The Obama administration is continuing to push for a $500,000 cap on direct payments, a new limit on total farm program payments and elimination of cotton storage credits in its budget proposals for fiscal year 2010.
Although the House and Senate Budget Committees rejected the proposals in their FY 2010 budget resolution Congress passed in April, administration officials again called for the reductions in the formal unveiling of its 2010 budget requests on May 6.
The latest request calls for Congress to eliminate direct payments to farmers with gross sales in excess of $500,000. That could mean a cotton producer with more than 870 acres of cotton would no longer be eligible for direct payments, according to budgets compiled by land-grant universities.
The administration plan also would retain the $40,000 per person limit on direct payments and the $65,000 limit on counter-cyclical payments in the 2008 farm bill and institute a new $145,000 limit on marketing loan gains. (The 2008 law places no cap on loan deficiency payments or marketing loan gains.)
“As part of an effort to transition large farms from direct payments provided to owners of base acres to increased income derived from emerging markets for environmental services, the budget phases out direct payments over three years to farmers with sales revenue of more than $500,000 annually,” a USDA fact sheet said.
Large farmers are “well positioned to replace payments with alternate sources of income from emerging markets for environmental services, such as carbon sequestration, renewable energy production, and providing clean air, clean water and wildlife habitat.”
Farm groups said they would continue to argue against the administration’s attempt to change the direction of farm programs.
“Since February, USA Rice Federation has led and will continue to lead commodity coalition opposition to changing the 2008 farm bill that Congress approved and paid for last June,” said USA Rice Federation Chairman Jamie Warshaw.
“Congress’ recently-adopted 2010 budget resolution does not require farm bill changes,” Warshaw said. “USA Rice will urge Congress to uphold that decision by not opening the farm bill during its 2010 appropriations debate.”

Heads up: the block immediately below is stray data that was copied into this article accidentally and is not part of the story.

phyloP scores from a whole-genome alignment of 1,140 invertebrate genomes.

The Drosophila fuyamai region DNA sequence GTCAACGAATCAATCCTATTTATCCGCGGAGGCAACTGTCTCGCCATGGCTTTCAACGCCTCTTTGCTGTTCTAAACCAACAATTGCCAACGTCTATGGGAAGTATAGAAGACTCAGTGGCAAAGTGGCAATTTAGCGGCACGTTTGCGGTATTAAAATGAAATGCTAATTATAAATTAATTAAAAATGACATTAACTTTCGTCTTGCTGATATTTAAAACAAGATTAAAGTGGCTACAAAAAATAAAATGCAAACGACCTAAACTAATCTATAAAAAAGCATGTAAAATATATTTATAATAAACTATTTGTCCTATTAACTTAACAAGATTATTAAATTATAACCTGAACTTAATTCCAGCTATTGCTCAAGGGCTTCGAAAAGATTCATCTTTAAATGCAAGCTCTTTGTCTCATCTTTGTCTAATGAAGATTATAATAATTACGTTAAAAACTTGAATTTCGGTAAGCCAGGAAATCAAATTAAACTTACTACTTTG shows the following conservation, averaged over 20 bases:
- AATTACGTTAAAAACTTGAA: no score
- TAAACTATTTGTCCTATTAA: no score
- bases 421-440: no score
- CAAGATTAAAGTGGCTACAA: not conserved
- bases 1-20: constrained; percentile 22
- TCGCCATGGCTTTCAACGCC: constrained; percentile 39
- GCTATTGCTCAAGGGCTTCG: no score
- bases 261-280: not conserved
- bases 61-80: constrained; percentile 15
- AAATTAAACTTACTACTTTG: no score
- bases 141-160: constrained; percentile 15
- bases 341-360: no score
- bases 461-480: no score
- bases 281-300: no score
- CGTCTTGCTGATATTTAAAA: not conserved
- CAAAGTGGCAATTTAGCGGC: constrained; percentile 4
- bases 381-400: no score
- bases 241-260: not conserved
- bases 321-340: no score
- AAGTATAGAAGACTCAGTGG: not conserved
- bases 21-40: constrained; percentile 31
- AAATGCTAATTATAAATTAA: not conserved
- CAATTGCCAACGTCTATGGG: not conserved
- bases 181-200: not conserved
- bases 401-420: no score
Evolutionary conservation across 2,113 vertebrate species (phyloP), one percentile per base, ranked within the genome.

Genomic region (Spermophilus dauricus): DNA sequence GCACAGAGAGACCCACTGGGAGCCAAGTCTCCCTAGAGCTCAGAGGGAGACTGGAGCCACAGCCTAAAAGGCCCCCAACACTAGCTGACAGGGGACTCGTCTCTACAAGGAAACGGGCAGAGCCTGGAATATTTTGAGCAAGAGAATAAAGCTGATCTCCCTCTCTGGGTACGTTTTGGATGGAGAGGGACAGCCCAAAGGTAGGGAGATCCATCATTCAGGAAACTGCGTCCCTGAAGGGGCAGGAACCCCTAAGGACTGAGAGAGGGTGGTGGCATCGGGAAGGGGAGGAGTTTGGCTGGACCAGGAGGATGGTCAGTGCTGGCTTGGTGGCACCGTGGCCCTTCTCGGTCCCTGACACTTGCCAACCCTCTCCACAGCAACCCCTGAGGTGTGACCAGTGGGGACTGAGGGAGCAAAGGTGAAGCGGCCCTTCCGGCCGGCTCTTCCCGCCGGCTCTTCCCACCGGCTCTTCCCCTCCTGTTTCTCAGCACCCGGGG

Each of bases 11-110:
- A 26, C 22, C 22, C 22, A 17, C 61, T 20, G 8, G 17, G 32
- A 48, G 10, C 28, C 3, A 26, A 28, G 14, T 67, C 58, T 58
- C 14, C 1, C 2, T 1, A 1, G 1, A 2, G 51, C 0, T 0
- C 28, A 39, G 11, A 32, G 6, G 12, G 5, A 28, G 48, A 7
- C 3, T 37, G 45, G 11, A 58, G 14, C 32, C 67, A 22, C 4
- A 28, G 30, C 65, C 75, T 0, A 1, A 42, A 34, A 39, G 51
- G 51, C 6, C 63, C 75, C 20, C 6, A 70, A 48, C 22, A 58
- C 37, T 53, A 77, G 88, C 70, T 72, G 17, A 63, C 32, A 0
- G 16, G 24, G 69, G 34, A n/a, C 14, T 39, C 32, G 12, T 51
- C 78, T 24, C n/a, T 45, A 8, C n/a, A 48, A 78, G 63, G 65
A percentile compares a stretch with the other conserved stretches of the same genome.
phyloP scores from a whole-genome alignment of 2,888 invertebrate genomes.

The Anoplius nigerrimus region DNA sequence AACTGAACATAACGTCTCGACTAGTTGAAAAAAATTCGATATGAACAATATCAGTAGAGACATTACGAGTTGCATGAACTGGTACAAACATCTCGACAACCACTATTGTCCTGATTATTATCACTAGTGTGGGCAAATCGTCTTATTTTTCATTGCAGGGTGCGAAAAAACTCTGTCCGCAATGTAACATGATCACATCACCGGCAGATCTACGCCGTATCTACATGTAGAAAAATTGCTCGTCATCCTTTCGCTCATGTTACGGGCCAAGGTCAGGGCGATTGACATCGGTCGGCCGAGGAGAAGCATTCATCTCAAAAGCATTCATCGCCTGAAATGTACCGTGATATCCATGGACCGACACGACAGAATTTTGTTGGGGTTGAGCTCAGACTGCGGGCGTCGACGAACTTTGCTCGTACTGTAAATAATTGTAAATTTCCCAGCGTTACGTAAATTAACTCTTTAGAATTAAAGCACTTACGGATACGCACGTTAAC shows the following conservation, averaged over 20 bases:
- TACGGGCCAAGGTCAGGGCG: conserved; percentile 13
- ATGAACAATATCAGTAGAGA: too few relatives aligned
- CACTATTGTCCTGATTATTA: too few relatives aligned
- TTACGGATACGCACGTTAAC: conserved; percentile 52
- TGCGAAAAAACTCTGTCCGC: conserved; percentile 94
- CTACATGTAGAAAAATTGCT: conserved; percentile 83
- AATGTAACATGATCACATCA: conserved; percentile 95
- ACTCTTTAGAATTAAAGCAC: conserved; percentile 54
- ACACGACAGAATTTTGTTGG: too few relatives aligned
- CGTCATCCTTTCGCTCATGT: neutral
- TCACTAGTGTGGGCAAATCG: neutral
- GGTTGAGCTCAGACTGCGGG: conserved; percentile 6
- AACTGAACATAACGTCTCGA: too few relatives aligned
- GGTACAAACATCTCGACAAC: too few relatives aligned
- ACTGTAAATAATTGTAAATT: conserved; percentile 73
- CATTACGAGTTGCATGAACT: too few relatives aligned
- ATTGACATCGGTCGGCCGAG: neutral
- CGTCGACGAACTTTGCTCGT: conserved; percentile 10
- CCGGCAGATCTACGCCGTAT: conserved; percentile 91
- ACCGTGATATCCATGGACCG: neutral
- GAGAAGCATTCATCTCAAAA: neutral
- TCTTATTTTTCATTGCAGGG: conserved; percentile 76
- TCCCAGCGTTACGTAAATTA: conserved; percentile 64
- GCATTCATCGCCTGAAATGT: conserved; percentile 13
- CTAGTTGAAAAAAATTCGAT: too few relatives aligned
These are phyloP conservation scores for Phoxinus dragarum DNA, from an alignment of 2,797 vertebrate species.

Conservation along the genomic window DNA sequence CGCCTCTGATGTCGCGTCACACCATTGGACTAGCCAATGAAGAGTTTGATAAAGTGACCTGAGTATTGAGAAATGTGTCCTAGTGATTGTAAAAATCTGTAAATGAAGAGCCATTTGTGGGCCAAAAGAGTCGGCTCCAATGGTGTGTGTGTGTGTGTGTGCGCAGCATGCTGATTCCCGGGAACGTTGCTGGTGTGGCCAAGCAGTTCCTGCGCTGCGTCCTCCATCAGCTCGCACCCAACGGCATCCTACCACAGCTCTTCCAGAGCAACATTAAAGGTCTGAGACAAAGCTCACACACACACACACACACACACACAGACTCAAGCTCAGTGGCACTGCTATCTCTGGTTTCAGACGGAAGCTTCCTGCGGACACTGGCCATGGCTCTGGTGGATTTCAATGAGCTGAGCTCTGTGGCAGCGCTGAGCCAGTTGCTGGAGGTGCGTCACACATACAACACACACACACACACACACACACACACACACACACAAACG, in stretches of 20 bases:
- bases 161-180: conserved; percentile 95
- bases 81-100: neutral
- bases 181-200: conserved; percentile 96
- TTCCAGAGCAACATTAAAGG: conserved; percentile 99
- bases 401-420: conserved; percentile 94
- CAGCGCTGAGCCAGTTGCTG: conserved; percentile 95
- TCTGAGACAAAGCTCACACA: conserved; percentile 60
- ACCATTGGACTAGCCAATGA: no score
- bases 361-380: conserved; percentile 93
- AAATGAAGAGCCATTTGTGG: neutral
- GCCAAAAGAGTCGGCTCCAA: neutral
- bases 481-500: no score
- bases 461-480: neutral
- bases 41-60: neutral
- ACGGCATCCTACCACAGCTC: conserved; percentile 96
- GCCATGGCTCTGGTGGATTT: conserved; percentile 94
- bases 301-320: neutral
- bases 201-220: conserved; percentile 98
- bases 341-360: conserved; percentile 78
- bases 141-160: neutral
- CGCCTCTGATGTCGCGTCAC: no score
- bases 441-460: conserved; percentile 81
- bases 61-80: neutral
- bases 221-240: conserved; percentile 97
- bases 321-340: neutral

Besides the changes in the amount of farm program payments, the administration proposals would also reduce the premium subsidies for federal crop insurance coverage by 5 percentage points for all coverage levels.
Cotton producers also would no longer receive help with payments for keeping cotton in approved government warehouses while it is being held in the Commodity Credit Corp. loan, a change that could result in more cotton coming on the market and further reducing prices.
Conservation groups, which are said to be commanding more influence in the new administration, gave a thumbs up to administration requests for increased funding for rural economic development and farm credit programs in the 2010 fiscal year.
But the National Sustainable Agriculture Coalition criticized administration plans to reduce conservation program spending by $680 million from the mandatory funding baseline for the 2008 farm bill and redirect the savings to other programs.
“This is unacceptable,” said Ferd Hoefner, policy director for the NSAC. “We strongly oppose the singling out of the conservation title of the farm bill for cuts and urge Congress to reject the president’s proposal.”
The conservation cuts would include $250 million from the Environmental Quality Incentives Program, $43 million from the Wildlife Habitat Incentives Program, $30 million from the Farm and Ranchland Protection Program and $350 million from the Wetlands Reserve Program.
The Conservation Stewardship Program, Grassland Reserve Program, Conservation Reserve Program and other smaller programs were left unchanged. On the fiscal year 2009 agricultural appropriations, Congress left all the farm bill conservation programs intact with the exception of a $270 million cut in EQIP.
The savings in farm programs are part of the administration’s efforts to trim $17 billion from the federal budget for fiscal year 2010, which begins Oct. 1. Total federal spending is expected to exceed $3.4 trillion due to spending for federal bailout programs and the economic stimulus package along with the wars in Iraq and Afghanistan.